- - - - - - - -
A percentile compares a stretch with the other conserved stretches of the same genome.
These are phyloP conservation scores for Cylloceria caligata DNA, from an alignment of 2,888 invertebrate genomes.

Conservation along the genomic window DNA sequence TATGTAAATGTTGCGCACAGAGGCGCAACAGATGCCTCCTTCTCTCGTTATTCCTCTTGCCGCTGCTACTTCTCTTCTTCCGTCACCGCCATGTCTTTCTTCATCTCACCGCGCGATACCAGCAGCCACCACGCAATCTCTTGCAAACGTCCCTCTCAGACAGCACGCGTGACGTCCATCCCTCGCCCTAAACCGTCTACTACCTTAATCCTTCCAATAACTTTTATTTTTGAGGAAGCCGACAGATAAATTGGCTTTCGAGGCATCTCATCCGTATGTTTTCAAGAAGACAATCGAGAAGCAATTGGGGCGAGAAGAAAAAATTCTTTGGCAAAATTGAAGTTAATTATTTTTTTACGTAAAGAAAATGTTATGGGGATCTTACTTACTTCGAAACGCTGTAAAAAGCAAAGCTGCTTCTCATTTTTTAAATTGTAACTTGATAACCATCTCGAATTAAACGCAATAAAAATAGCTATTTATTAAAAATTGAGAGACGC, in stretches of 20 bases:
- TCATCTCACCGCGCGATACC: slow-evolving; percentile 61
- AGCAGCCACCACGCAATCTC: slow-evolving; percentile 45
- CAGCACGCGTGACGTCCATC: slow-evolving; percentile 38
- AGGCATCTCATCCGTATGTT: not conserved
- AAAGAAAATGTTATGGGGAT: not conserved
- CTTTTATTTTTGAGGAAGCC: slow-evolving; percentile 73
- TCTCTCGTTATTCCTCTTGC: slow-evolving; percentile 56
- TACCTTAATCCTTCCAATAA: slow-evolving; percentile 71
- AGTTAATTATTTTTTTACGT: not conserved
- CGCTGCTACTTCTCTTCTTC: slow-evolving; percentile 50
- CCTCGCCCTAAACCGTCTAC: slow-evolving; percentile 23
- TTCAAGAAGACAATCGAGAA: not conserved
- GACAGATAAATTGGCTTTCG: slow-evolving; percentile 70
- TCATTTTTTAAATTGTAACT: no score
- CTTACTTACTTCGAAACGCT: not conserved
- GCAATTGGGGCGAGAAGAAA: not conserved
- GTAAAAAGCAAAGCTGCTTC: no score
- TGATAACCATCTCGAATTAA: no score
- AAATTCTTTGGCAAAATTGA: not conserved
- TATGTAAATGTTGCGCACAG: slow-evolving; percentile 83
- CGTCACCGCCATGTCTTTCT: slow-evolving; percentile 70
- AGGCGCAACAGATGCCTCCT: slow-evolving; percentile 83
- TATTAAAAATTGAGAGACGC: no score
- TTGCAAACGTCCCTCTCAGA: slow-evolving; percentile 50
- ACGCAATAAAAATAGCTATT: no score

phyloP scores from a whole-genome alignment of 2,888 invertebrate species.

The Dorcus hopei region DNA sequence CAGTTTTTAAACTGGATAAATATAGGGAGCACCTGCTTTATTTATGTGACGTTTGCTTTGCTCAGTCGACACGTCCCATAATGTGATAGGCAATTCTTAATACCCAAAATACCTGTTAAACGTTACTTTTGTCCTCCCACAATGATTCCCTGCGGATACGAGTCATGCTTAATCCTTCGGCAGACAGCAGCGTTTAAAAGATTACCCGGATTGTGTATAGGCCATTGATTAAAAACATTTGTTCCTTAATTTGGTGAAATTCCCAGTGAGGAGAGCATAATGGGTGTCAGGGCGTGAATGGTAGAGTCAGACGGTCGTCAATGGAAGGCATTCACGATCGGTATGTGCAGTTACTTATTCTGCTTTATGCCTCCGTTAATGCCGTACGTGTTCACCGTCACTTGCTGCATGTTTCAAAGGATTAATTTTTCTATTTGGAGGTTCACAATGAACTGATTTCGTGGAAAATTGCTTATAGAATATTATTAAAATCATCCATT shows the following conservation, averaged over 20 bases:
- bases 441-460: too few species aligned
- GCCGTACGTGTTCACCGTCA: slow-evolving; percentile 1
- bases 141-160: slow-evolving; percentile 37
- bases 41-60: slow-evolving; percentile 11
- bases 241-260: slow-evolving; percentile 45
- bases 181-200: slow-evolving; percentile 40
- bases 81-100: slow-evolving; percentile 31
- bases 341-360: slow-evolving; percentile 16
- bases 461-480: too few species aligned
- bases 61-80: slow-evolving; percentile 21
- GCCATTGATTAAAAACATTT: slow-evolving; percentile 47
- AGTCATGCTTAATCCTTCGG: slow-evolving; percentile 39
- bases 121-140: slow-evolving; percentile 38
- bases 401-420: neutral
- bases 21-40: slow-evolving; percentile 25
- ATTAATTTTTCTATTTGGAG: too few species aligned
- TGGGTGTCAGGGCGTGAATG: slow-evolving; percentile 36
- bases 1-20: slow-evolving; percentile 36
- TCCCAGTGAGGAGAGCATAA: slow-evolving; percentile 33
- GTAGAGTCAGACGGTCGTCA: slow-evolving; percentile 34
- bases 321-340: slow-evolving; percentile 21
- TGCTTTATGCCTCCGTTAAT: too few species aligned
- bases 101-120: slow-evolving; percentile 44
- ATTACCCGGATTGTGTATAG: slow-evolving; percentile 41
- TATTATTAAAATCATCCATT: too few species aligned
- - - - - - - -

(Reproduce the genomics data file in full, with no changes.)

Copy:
A percentile compares a stretch with the other conserved stretches of the same genome.
These are phyloP conservation scores for Cylloceria caligata DNA, from an alignment of 2,888 invertebrate genomes.

Conservation along the genomic window DNA sequence TATGTAAATGTTGCGCACAGAGGCGCAACAGATGCCTCCTTCTCTCGTTATTCCTCTTGCCGCTGCTACTTCTCTTCTTCCGTCACCGCCATGTCTTTCTTCATCTCACCGCGCGATACCAGCAGCCACCACGCAATCTCTTGCAAACGTCCCTCTCAGACAGCACGCGTGACGTCCATCCCTCGCCCTAAACCGTCTACTACCTTAATCCTTCCAATAACTTTTATTTTTGAGGAAGCCGACAGATAAATTGGCTTTCGAGGCATCTCATCCGTATGTTTTCAAGAAGACAATCGAGAAGCAATTGGGGCGAGAAGAAAAAATTCTTTGGCAAAATTGAAGTTAATTATTTTTTTACGTAAAGAAAATGTTATGGGGATCTTACTTACTTCGAAACGCTGTAAAAAGCAAAGCTGCTTCTCATTTTTTAAATTGTAACTTGATAACCATCTCGAATTAAACGCAATAAAAATAGCTATTTATTAAAAATTGAGAGACGC, in stretches of 20 bases:
- TCATCTCACCGCGCGATACC: slow-evolving; percentile 61
- AGCAGCCACCACGCAATCTC: slow-evolving; percentile 45
- CAGCACGCGTGACGTCCATC: slow-evolving; percentile 38
- AGGCATCTCATCCGTATGTT: not conserved
- AAAGAAAATGTTATGGGGAT: not conserved
- CTTTTATTTTTGAGGAAGCC: slow-evolving; percentile 73
- TCTCTCGTTATTCCTCTTGC: slow-evolving; percentile 56
- TACCTTAATCCTTCCAATAA: slow-evolving; percentile 71
- AGTTAATTATTTTTTTACGT: not conserved
- CGCTGCTACTTCTCTTCTTC: slow-evolving; percentile 50
- CCTCGCCCTAAACCGTCTAC: slow-evolving; percentile 23
- TTCAAGAAGACAATCGAGAA: not conserved
- GACAGATAAATTGGCTTTCG: slow-evolving; percentile 70
- TCATTTTTTAAATTGTAACT: no score
- CTTACTTACTTCGAAACGCT: not conserved
- GCAATTGGGGCGAGAAGAAA: not conserved
- GTAAAAAGCAAAGCTGCTTC: no score
- TGATAACCATCTCGAATTAA: no score
- AAATTCTTTGGCAAAATTGA: not conserved
- TATGTAAATGTTGCGCACAG: slow-evolving; percentile 83
- CGTCACCGCCATGTCTTTCT: slow-evolving; percentile 70
- AGGCGCAACAGATGCCTCCT: slow-evolving; percentile 83
- TATTAAAAATTGAGAGACGC: no score
- TTGCAAACGTCCCTCTCAGA: slow-evolving; percentile 50
- ACGCAATAAAAATAGCTATT: no score

phyloP scores from a whole-genome alignment of 2,888 invertebrate species.

The Dorcus hopei region DNA sequence CAGTTTTTAAACTGGATAAATATAGGGAGCACCTGCTTTATTTATGTGACGTTTGCTTTGCTCAGTCGACACGTCCCATAATGTGATAGGCAATTCTTAATACCCAAAATACCTGTTAAACGTTACTTTTGTCCTCCCACAATGATTCCCTGCGGATACGAGTCATGCTTAATCCTTCGGCAGACAGCAGCGTTTAAAAGATTACCCGGATTGTGTATAGGCCATTGATTAAAAACATTTGTTCCTTAATTTGGTGAAATTCCCAGTGAGGAGAGCATAATGGGTGTCAGGGCGTGAATGGTAGAGTCAGACGGTCGTCAATGGAAGGCATTCACGATCGGTATGTGCAGTTACTTATTCTGCTTTATGCCTCCGTTAATGCCGTACGTGTTCACCGTCACTTGCTGCATGTTTCAAAGGATTAATTTTTCTATTTGGAGGTTCACAATGAACTGATTTCGTGGAAAATTGCTTATAGAATATTATTAAAATCATCCATT shows the following conservation, averaged over 20 bases:
- bases 441-460: too few species aligned
- GCCGTACGTGTTCACCGTCA: slow-evolving; percentile 1
- bases 141-160: slow-evolving; percentile 37
- bases 41-60: slow-evolving; percentile 11
- bases 241-260: slow-evolving; percentile 45
- bases 181-200: slow-evolving; percentile 40
- bases 81-100: slow-evolving; percentile 31
- bases 341-360: slow-evolving; percentile 16
- bases 461-480: too few species aligned
- bases 61-80: slow-evolving; percentile 21
- GCCATTGATTAAAAACATTT: slow-evolving; percentile 47
- AGTCATGCTTAATCCTTCGG: slow-evolving; percentile 39
- bases 121-140: slow-evolving; percentile 38
- bases 401-420: neutral
- bases 21-40: slow-evolving; percentile 25
- ATTAATTTTTCTATTTGGAG: too few species aligned
- TGGGTGTCAGGGCGTGAATG: slow-evolving; percentile 36
- bases 1-20: slow-evolving; percentile 36
- TCCCAGTGAGGAGAGCATAA: slow-evolving; percentile 33
- GTAGAGTCAGACGGTCGTCA: slow-evolving; percentile 34
- bases 321-340: slow-evolving; percentile 21
- TGCTTTATGCCTCCGTTAAT: too few species aligned
- bases 101-120: slow-evolving; percentile 44
- ATTACCCGGATTGTGTATAG: slow-evolving; percentile 41
- TATTATTAAAATCATCCATT: too few species aligned